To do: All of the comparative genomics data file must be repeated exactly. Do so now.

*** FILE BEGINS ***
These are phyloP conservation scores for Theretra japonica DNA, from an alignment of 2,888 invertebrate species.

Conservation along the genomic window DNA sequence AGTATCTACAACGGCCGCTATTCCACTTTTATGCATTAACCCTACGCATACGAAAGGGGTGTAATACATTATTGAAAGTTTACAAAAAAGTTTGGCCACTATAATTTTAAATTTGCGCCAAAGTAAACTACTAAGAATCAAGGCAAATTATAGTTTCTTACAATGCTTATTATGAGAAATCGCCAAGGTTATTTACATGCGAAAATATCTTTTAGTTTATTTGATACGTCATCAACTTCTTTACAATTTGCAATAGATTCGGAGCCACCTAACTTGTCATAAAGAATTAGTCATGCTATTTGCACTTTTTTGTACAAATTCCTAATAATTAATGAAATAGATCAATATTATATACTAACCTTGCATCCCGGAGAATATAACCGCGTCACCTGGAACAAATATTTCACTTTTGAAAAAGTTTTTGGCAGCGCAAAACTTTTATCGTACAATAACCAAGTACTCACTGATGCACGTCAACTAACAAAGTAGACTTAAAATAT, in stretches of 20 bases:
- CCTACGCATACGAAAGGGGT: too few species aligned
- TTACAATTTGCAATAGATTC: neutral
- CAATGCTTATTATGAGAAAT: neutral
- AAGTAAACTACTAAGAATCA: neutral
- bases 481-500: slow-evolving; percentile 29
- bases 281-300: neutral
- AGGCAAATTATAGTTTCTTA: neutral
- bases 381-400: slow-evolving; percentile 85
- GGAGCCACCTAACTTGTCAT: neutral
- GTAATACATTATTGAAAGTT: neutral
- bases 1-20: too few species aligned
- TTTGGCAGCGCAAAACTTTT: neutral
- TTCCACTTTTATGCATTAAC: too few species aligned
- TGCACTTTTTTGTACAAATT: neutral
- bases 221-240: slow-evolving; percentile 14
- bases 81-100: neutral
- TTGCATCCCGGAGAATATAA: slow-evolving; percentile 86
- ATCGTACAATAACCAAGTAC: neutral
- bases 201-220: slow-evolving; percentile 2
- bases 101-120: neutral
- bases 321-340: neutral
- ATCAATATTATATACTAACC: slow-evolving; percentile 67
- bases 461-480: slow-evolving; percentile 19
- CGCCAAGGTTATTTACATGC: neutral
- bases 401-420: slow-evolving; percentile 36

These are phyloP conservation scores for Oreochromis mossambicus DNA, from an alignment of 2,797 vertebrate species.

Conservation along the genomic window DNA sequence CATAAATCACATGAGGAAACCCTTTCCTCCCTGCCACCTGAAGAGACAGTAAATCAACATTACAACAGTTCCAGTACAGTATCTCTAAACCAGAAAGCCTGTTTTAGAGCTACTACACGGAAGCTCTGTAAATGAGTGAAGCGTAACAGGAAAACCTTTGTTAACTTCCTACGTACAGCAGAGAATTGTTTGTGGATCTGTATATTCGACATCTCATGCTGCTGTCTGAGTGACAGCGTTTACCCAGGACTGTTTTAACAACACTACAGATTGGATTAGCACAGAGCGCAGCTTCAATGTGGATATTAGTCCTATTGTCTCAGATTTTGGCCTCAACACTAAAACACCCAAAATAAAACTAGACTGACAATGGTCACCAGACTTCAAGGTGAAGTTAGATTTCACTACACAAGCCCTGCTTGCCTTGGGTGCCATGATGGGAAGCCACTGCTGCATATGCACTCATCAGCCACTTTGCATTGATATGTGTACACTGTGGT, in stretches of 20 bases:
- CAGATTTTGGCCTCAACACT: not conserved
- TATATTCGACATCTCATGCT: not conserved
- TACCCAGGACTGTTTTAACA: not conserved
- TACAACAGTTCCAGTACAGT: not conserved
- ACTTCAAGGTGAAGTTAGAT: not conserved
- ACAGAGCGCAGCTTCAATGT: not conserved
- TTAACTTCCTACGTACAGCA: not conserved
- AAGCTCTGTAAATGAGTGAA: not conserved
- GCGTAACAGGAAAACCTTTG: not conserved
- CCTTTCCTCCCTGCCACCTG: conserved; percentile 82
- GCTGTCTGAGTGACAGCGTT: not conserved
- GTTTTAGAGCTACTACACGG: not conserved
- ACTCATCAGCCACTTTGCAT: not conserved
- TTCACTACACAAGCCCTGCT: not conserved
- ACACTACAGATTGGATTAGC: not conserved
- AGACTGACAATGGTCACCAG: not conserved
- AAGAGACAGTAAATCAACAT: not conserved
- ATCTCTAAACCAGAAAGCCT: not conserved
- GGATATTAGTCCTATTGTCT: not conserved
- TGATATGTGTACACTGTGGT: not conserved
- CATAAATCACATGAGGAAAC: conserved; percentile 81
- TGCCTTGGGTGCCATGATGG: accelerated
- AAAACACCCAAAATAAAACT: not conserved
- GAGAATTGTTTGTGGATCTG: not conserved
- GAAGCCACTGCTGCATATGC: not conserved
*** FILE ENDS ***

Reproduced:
These are phyloP conservation scores for Theretra japonica DNA, from an alignment of 2,888 invertebrate species.

Conservation along the genomic window DNA sequence AGTATCTACAACGGCCGCTATTCCACTTTTATGCATTAACCCTACGCATACGAAAGGGGTGTAATACATTATTGAAAGTTTACAAAAAAGTTTGGCCACTATAATTTTAAATTTGCGCCAAAGTAAACTACTAAGAATCAAGGCAAATTATAGTTTCTTACAATGCTTATTATGAGAAATCGCCAAGGTTATTTACATGCGAAAATATCTTTTAGTTTATTTGATACGTCATCAACTTCTTTACAATTTGCAATAGATTCGGAGCCACCTAACTTGTCATAAAGAATTAGTCATGCTATTTGCACTTTTTTGTACAAATTCCTAATAATTAATGAAATAGATCAATATTATATACTAACCTTGCATCCCGGAGAATATAACCGCGTCACCTGGAACAAATATTTCACTTTTGAAAAAGTTTTTGGCAGCGCAAAACTTTTATCGTACAATAACCAAGTACTCACTGATGCACGTCAACTAACAAAGTAGACTTAAAATAT, in stretches of 20 bases:
- CCTACGCATACGAAAGGGGT: too few species aligned
- TTACAATTTGCAATAGATTC: neutral
- CAATGCTTATTATGAGAAAT: neutral
- AAGTAAACTACTAAGAATCA: neutral
- bases 481-500: slow-evolving; percentile 29
- bases 281-300: neutral
- AGGCAAATTATAGTTTCTTA: neutral
- bases 381-400: slow-evolving; percentile 85
- GGAGCCACCTAACTTGTCAT: neutral
- GTAATACATTATTGAAAGTT: neutral
- bases 1-20: too few species aligned
- TTTGGCAGCGCAAAACTTTT: neutral
- TTCCACTTTTATGCATTAAC: too few species aligned
- TGCACTTTTTTGTACAAATT: neutral
- bases 221-240: slow-evolving; percentile 14
- bases 81-100: neutral
- TTGCATCCCGGAGAATATAA: slow-evolving; percentile 86
- ATCGTACAATAACCAAGTAC: neutral
- bases 201-220: slow-evolving; percentile 2
- bases 101-120: neutral
- bases 321-340: neutral
- ATCAATATTATATACTAACC: slow-evolving; percentile 67
- bases 461-480: slow-evolving; percentile 19
- CGCCAAGGTTATTTACATGC: neutral
- bases 401-420: slow-evolving; percentile 36

These are phyloP conservation scores for Oreochromis mossambicus DNA, from an alignment of 2,797 vertebrate species.

Conservation along the genomic window DNA sequence CATAAATCACATGAGGAAACCCTTTCCTCCCTGCCACCTGAAGAGACAGTAAATCAACATTACAACAGTTCCAGTACAGTATCTCTAAACCAGAAAGCCTGTTTTAGAGCTACTACACGGAAGCTCTGTAAATGAGTGAAGCGTAACAGGAAAACCTTTGTTAACTTCCTACGTACAGCAGAGAATTGTTTGTGGATCTGTATATTCGACATCTCATGCTGCTGTCTGAGTGACAGCGTTTACCCAGGACTGTTTTAACAACACTACAGATTGGATTAGCACAGAGCGCAGCTTCAATGTGGATATTAGTCCTATTGTCTCAGATTTTGGCCTCAACACTAAAACACCCAAAATAAAACTAGACTGACAATGGTCACCAGACTTCAAGGTGAAGTTAGATTTCACTACACAAGCCCTGCTTGCCTTGGGTGCCATGATGGGAAGCCACTGCTGCATATGCACTCATCAGCCACTTTGCATTGATATGTGTACACTGTGGT, in stretches of 20 bases:
- CAGATTTTGGCCTCAACACT: not conserved
- TATATTCGACATCTCATGCT: not conserved
- TACCCAGGACTGTTTTAACA: not conserved
- TACAACAGTTCCAGTACAGT: not conserved
- ACTTCAAGGTGAAGTTAGAT: not conserved
- ACAGAGCGCAGCTTCAATGT: not conserved
- TTAACTTCCTACGTACAGCA: not conserved
- AAGCTCTGTAAATGAGTGAA: not conserved
- GCGTAACAGGAAAACCTTTG: not conserved
- CCTTTCCTCCCTGCCACCTG: conserved; percentile 82
- GCTGTCTGAGTGACAGCGTT: not conserved
- GTTTTAGAGCTACTACACGG: not conserved
- ACTCATCAGCCACTTTGCAT: not conserved
- TTCACTACACAAGCCCTGCT: not conserved
- ACACTACAGATTGGATTAGC: not conserved
- AGACTGACAATGGTCACCAG: not conserved
- AAGAGACAGTAAATCAACAT: not conserved
- ATCTCTAAACCAGAAAGCCT: not conserved
- GGATATTAGTCCTATTGTCT: not conserved
- TGATATGTGTACACTGTGGT: not conserved
- CATAAATCACATGAGGAAAC: conserved; percentile 81
- TGCCTTGGGTGCCATGATGG: accelerated
- AAAACACCCAAAATAAAACT: not conserved
- GAGAATTGTTTGTGGATCTG: not conserved
- GAAGCCACTGCTGCATATGC: not conserved